CPU Heat Comparison: How Hot is Prescott?by Derek Wilson on April 16, 2004 4:32 AM EST
- Posted in
IntroductionThere are plenty of issues with current methods of comparing temperature data between processors, and we have been hard at work trying to come up with something that gives us better and more comparable results than the temperature data reported by different processors' thermal diodes. In considering different approaches, we have run into the same problem over and over: how do we measure the total heat output of the processor in any nearly accurate way.
The problem with thermal diodes is that between different architectures, there isn't really a way to compare what is being reported. The diodes only measure the temperature at a specific location, and the number we can pull out of a processor isn't necessarily representative of the average temperature of its surface.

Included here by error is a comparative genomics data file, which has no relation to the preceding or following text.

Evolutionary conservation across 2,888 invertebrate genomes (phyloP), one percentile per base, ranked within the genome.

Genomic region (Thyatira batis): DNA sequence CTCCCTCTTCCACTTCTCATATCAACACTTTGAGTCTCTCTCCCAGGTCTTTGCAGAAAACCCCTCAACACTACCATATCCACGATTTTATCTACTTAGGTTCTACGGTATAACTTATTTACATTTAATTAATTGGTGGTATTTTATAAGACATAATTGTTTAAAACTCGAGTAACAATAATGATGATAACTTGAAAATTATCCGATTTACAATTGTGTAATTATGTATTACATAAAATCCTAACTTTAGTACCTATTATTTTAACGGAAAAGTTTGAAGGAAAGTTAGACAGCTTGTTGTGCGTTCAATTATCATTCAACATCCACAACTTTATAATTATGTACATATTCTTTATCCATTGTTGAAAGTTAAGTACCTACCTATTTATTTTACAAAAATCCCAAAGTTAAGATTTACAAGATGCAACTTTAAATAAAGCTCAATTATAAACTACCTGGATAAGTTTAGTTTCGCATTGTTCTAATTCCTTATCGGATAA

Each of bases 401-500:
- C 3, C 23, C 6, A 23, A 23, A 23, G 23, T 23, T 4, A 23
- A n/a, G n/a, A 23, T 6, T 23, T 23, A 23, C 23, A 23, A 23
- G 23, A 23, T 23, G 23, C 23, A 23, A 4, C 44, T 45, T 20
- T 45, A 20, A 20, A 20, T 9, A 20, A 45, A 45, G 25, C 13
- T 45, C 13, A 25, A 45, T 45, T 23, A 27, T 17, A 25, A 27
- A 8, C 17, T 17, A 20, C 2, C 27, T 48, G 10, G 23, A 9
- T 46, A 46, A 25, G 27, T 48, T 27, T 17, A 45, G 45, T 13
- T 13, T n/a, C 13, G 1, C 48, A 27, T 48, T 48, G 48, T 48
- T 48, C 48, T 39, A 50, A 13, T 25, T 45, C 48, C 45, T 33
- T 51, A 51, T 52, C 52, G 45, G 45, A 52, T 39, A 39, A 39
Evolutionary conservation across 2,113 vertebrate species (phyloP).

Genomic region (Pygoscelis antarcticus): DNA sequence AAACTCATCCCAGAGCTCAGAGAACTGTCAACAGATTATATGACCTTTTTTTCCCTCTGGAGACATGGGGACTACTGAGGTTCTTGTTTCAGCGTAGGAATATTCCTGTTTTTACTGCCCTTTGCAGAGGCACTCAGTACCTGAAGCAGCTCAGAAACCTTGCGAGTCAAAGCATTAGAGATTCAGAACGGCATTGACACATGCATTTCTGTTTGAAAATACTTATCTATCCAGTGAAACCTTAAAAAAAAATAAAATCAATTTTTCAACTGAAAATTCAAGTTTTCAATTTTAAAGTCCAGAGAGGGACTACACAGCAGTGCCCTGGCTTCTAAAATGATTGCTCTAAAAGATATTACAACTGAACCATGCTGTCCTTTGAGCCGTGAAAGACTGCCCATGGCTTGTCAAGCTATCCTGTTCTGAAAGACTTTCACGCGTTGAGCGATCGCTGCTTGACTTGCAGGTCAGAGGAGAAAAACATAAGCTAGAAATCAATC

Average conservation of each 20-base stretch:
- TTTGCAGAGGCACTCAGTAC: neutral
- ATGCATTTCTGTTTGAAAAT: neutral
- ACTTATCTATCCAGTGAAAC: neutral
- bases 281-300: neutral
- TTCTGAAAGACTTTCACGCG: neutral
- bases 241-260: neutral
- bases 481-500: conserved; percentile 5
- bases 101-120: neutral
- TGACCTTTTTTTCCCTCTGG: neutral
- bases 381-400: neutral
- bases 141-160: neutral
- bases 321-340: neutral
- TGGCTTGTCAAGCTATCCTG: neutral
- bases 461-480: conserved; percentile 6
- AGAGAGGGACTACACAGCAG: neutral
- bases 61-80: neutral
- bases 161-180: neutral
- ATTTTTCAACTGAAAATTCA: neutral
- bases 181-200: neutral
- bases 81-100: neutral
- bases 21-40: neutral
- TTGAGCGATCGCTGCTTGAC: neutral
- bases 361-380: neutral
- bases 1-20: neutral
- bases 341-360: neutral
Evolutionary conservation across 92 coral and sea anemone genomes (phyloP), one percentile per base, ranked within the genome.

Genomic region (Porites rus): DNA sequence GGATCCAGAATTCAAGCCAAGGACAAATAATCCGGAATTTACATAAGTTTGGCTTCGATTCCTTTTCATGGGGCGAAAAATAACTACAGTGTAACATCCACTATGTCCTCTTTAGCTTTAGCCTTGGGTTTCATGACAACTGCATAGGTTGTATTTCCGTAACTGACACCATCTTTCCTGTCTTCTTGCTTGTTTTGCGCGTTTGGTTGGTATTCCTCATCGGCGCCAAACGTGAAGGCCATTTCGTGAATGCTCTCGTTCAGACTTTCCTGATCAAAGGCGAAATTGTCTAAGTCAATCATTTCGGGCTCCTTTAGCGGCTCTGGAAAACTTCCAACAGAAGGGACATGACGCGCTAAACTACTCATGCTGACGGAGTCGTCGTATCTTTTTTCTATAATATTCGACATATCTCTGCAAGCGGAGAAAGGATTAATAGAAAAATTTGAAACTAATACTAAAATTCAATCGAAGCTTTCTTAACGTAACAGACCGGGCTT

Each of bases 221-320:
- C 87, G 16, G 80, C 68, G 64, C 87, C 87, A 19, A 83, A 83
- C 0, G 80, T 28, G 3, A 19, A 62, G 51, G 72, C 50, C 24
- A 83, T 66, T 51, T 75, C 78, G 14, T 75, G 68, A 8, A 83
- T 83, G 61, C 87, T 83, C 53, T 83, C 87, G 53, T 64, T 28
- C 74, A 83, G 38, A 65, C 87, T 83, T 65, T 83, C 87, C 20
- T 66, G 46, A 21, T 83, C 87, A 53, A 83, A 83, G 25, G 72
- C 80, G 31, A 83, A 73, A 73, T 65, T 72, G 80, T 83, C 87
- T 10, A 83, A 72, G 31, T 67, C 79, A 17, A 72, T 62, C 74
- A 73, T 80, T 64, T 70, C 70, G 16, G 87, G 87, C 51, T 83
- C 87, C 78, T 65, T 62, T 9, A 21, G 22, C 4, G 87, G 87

Measuring the temperature increase of the system itself has issues as well. Different components in a computer heat up as well, and there's no way to really isolate the contribution of the processor itself to this process. The only number that can truly be compared between processors is the total energy output by the surface of the chip (or heat spreader).
The heat transfer from the CPU to the outside world would be a wonderful number to have, but there is the unfortunate necessity of a heatsink and fan for modern processors to run without cooking themselves. There isn't really a way for us to get to the surface of a chip in order to measure anything. So how are we supposed to measure how hot something is getting when we are required to be cooling it at the same time?
Well, there isn't any easy way we can think of, but just because something is impossible doesn't mean the AnandTech staff can't get it done.